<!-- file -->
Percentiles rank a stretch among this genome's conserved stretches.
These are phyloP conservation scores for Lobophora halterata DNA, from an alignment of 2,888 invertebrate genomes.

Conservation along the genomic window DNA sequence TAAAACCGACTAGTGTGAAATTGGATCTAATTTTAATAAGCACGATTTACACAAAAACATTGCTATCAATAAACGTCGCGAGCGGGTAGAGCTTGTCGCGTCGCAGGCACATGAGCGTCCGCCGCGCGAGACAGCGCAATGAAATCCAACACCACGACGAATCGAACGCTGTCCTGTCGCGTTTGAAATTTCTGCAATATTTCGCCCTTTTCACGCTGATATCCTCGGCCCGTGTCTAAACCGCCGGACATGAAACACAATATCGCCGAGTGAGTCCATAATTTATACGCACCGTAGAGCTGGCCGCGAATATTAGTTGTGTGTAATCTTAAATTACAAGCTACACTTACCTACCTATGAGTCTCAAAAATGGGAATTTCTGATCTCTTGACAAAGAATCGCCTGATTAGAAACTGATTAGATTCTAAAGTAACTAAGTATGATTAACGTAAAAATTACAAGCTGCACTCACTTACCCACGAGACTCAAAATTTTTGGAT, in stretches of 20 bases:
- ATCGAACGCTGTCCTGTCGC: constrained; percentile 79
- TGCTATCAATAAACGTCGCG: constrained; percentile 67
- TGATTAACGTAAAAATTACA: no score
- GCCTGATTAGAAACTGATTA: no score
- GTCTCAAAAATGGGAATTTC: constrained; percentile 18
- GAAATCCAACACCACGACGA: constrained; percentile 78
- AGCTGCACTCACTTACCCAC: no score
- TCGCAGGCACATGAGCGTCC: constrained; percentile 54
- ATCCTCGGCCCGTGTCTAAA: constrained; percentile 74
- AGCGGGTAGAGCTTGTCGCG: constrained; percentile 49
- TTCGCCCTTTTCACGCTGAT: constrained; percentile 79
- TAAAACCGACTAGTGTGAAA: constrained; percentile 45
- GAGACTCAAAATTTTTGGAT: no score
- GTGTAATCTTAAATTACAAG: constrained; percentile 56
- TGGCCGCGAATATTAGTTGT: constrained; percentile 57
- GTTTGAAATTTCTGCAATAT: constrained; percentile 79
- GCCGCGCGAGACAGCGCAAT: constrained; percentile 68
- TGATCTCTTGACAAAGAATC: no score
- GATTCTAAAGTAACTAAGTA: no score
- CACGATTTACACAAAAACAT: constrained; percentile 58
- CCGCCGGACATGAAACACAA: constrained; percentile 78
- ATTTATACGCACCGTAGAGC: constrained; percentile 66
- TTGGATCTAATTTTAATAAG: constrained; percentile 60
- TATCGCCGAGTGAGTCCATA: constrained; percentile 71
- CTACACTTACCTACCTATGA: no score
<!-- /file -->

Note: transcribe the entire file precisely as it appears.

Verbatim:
Percentiles rank a stretch among this genome's conserved stretches.
These are phyloP conservation scores for Lobophora halterata DNA, from an alignment of 2,888 invertebrate genomes.

Conservation along the genomic window DNA sequence TAAAACCGACTAGTGTGAAATTGGATCTAATTTTAATAAGCACGATTTACACAAAAACATTGCTATCAATAAACGTCGCGAGCGGGTAGAGCTTGTCGCGTCGCAGGCACATGAGCGTCCGCCGCGCGAGACAGCGCAATGAAATCCAACACCACGACGAATCGAACGCTGTCCTGTCGCGTTTGAAATTTCTGCAATATTTCGCCCTTTTCACGCTGATATCCTCGGCCCGTGTCTAAACCGCCGGACATGAAACACAATATCGCCGAGTGAGTCCATAATTTATACGCACCGTAGAGCTGGCCGCGAATATTAGTTGTGTGTAATCTTAAATTACAAGCTACACTTACCTACCTATGAGTCTCAAAAATGGGAATTTCTGATCTCTTGACAAAGAATCGCCTGATTAGAAACTGATTAGATTCTAAAGTAACTAAGTATGATTAACGTAAAAATTACAAGCTGCACTCACTTACCCACGAGACTCAAAATTTTTGGAT, in stretches of 20 bases:
- ATCGAACGCTGTCCTGTCGC: constrained; percentile 79
- TGCTATCAATAAACGTCGCG: constrained; percentile 67
- TGATTAACGTAAAAATTACA: no score
- GCCTGATTAGAAACTGATTA: no score
- GTCTCAAAAATGGGAATTTC: constrained; percentile 18
- GAAATCCAACACCACGACGA: constrained; percentile 78
- AGCTGCACTCACTTACCCAC: no score
- TCGCAGGCACATGAGCGTCC: constrained; percentile 54
- ATCCTCGGCCCGTGTCTAAA: constrained; percentile 74
- AGCGGGTAGAGCTTGTCGCG: constrained; percentile 49
- TTCGCCCTTTTCACGCTGAT: constrained; percentile 79
- TAAAACCGACTAGTGTGAAA: constrained; percentile 45
- GAGACTCAAAATTTTTGGAT: no score
- GTGTAATCTTAAATTACAAG: constrained; percentile 56
- TGGCCGCGAATATTAGTTGT: constrained; percentile 57
- GTTTGAAATTTCTGCAATAT: constrained; percentile 79
- GCCGCGCGAGACAGCGCAAT: constrained; percentile 68
- TGATCTCTTGACAAAGAATC: no score
- GATTCTAAAGTAACTAAGTA: no score
- CACGATTTACACAAAAACAT: constrained; percentile 58
- CCGCCGGACATGAAACACAA: constrained; percentile 78
- ATTTATACGCACCGTAGAGC: constrained; percentile 66
- TTGGATCTAATTTTAATAAG: constrained; percentile 60
- TATCGCCGAGTGAGTCCATA: constrained; percentile 71
- CTACACTTACCTACCTATGA: no score